Intel Graphics: Windows 7 & Windows 8 vs. Ubuntu 13.04 & Fedora 18
Last month Phoronix published Intel OpenGL benchmarks showing Windows 8 outperforming Ubuntu 13.04 with the latest Windows and Linux drivers from Intel. I also showed that even with the KDE and Xfce desktops rather than the default Unity/Compiz desktop to Ubuntu, Windows 8 still was faster on this Intel "Ivy Bridge" platform. The new benchmarks to share today from this Intel Ultrabook are the Windows 8 and Ubuntu 13.04 results but also with performance figures added in from Microsoft Windows 7 Professional Service Pack 1 x64 and Fedora 18.
In ensuring a fair and accurate comparison of "Windows vs. Linux" performance for Intel OpenGL graphics, Windows 7 Professional SP1 was installed on the same ASUS Ultrabook using the latest Intel Windows 7 x64 driver, which was version 188.8.131.52.3071 from late March. On the Linux side, in addition to Ubuntu 13.04 and Ubuntu 13.04 Git (the updated Intel Linux driver stack), was Fedora 18 with updates in a stock configuration with the Linux 3.8 kernel, Mesa 9.1, and xf86-video-intel 2.21.5. All benchmarking happened from the same ASUS S56CA-WH31 Ultrabook with an Intel Core i3 3217U "Ivy Bridge" processor boasting HD 4000 graphics.
All benchmarking happened using the Phoronix Test Suite and OpenBenchmarking.org for ensuring a reproducible, fully automated, and standardized test process. For those commenting on earlier Phoronix articles for this Intel OpenGL comparison between Windows and Linux that feel that it's unfair because it's "open vs. closed-source drivers", on the Intel side that's the only option. There is only one Intel HD 4000 driver, which is closed-source, and on the Linux side there is only one driver, which is open-source. It's not like with the NVIDIA and AMD drivers where for Linux are both open and closed-source drivers to compare. This is the only user experience you will get with Intel hardware.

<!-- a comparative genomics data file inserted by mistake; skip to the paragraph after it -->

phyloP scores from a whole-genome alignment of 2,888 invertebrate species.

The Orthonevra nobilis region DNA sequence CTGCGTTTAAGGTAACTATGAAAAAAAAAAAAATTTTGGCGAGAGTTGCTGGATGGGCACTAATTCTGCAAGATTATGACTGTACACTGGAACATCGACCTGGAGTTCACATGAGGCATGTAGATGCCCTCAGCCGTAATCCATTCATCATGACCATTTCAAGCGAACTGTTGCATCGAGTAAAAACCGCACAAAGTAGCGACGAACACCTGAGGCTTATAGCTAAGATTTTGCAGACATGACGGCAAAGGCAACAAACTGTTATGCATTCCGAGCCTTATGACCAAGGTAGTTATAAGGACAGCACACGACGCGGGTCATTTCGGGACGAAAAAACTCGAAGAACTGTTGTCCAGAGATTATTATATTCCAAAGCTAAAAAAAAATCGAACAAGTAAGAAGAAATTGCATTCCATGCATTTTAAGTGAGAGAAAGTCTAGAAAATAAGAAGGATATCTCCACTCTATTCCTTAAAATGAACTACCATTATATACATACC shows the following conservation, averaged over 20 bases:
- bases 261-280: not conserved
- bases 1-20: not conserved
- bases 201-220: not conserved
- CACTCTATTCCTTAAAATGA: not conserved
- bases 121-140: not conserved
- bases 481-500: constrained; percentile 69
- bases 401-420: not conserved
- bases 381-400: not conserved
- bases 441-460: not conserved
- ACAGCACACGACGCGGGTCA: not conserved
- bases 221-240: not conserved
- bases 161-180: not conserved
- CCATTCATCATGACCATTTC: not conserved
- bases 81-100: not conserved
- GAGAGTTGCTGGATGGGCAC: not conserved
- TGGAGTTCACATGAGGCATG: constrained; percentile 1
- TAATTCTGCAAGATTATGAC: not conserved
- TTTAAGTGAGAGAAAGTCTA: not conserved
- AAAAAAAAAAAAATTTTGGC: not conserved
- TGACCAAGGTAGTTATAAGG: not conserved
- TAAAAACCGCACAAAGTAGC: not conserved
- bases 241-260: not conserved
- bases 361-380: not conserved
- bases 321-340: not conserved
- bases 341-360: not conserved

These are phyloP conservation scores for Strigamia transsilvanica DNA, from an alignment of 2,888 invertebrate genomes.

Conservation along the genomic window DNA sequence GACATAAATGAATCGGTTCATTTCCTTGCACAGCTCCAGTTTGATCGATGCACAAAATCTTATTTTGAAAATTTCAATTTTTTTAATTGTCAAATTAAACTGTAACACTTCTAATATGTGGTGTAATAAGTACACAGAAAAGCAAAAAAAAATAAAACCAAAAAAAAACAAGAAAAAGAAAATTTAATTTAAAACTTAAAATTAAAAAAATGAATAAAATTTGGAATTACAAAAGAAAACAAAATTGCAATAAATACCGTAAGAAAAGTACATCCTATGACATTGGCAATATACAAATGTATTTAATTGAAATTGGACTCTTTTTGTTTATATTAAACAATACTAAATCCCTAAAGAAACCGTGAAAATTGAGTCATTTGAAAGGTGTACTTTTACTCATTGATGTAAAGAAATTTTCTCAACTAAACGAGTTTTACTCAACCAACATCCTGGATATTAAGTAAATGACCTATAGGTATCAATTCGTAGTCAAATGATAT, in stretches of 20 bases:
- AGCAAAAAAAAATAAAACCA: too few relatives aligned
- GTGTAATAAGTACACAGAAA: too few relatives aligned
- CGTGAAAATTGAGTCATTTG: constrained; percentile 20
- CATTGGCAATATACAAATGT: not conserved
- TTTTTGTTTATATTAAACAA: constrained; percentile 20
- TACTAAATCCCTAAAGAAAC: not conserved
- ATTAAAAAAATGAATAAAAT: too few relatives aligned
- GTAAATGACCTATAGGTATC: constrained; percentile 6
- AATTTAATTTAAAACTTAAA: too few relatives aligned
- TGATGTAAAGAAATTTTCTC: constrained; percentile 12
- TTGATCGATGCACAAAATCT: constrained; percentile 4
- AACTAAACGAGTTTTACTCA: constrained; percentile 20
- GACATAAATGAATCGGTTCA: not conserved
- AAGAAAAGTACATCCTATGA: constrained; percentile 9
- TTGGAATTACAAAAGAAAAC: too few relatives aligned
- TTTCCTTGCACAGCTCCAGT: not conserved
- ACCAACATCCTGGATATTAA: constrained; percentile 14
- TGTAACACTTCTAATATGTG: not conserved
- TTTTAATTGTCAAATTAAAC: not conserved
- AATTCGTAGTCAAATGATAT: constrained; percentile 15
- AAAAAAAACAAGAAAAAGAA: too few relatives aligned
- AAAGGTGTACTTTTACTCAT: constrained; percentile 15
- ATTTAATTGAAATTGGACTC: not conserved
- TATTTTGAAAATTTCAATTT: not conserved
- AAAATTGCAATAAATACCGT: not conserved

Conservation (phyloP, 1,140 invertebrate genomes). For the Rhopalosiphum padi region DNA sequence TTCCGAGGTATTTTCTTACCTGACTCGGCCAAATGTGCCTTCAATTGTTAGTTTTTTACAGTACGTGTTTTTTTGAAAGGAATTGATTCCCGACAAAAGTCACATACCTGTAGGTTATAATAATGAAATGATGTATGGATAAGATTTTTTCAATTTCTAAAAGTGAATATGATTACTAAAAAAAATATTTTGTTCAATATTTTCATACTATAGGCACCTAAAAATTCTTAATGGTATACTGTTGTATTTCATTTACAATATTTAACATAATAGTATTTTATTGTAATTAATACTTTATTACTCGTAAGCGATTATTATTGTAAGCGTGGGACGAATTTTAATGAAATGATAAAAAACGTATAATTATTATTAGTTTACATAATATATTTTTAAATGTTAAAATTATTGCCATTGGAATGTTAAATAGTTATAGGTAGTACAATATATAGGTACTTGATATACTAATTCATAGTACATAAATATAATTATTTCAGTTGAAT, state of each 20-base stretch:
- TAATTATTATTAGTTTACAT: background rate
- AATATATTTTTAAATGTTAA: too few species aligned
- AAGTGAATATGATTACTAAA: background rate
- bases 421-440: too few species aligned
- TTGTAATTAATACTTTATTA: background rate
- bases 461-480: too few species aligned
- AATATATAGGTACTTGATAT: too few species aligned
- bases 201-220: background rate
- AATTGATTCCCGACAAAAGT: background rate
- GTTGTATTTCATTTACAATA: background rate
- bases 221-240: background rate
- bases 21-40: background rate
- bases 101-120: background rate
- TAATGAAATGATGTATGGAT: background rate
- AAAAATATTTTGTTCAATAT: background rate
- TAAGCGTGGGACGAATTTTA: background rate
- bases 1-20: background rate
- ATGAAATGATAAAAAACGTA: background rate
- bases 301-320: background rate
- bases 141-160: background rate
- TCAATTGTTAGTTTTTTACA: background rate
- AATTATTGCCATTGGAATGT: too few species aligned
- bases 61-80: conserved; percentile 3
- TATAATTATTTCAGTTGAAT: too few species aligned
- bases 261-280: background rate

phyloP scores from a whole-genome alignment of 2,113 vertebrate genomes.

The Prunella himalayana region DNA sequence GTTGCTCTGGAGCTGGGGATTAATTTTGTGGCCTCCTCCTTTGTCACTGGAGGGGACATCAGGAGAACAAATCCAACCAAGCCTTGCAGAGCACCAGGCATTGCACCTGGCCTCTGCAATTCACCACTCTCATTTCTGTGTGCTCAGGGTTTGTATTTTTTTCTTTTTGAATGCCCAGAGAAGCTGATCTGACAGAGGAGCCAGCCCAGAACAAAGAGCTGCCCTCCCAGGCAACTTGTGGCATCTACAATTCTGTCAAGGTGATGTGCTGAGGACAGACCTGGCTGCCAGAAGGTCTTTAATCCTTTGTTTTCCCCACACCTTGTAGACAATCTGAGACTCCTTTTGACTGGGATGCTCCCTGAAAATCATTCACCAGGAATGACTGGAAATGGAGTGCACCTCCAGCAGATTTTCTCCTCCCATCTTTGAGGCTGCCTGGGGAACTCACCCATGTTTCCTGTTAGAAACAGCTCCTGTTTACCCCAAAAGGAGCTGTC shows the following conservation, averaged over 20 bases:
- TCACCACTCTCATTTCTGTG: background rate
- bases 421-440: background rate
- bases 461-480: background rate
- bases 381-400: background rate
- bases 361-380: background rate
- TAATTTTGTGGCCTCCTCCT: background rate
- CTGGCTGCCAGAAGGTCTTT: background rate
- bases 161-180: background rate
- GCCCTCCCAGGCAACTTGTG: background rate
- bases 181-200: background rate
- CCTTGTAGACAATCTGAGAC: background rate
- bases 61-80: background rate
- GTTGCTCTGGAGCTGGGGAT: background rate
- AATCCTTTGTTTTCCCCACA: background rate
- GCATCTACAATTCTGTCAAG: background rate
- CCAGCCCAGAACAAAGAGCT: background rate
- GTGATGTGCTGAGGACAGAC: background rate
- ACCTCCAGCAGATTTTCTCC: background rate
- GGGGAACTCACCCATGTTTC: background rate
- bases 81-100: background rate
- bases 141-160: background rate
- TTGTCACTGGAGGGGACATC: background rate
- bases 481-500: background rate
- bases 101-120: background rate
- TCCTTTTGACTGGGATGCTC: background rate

For those not liking the selection of games used as benchmarks, the criteria is for games that work well (and natively) on both Linux and Windows, using a first-rate OpenGL renderer on both platforms, and from past comparisons shown to offer similar performance (e.g. when using the proprietary AMD/NVIDIA drivers that are largely shared code on each operating system, the frame-rate is comparable). There also aren't any Steam benchmarks due to aforementioned bug within the forums where the Steam client isn't currently exiting cleanly to facilitate automated tests through PTS.
For those wanting to see Windows vs. Linux benchmarks for NVIDIA and AMD gaming performance, consider subscribing to Phoronix Premium, making a PayPal tip/donation, and/or disabling AdBlock. These multi-OS comparisons are very time intensive (and largely done single-handedly) and in cases such as this Intel Ultrabook comparison, resulted in needing to purchase a new Windows 8 laptop. Also follow us on Facebook and Twitter with @MichaelLarabel and @Phoronix.
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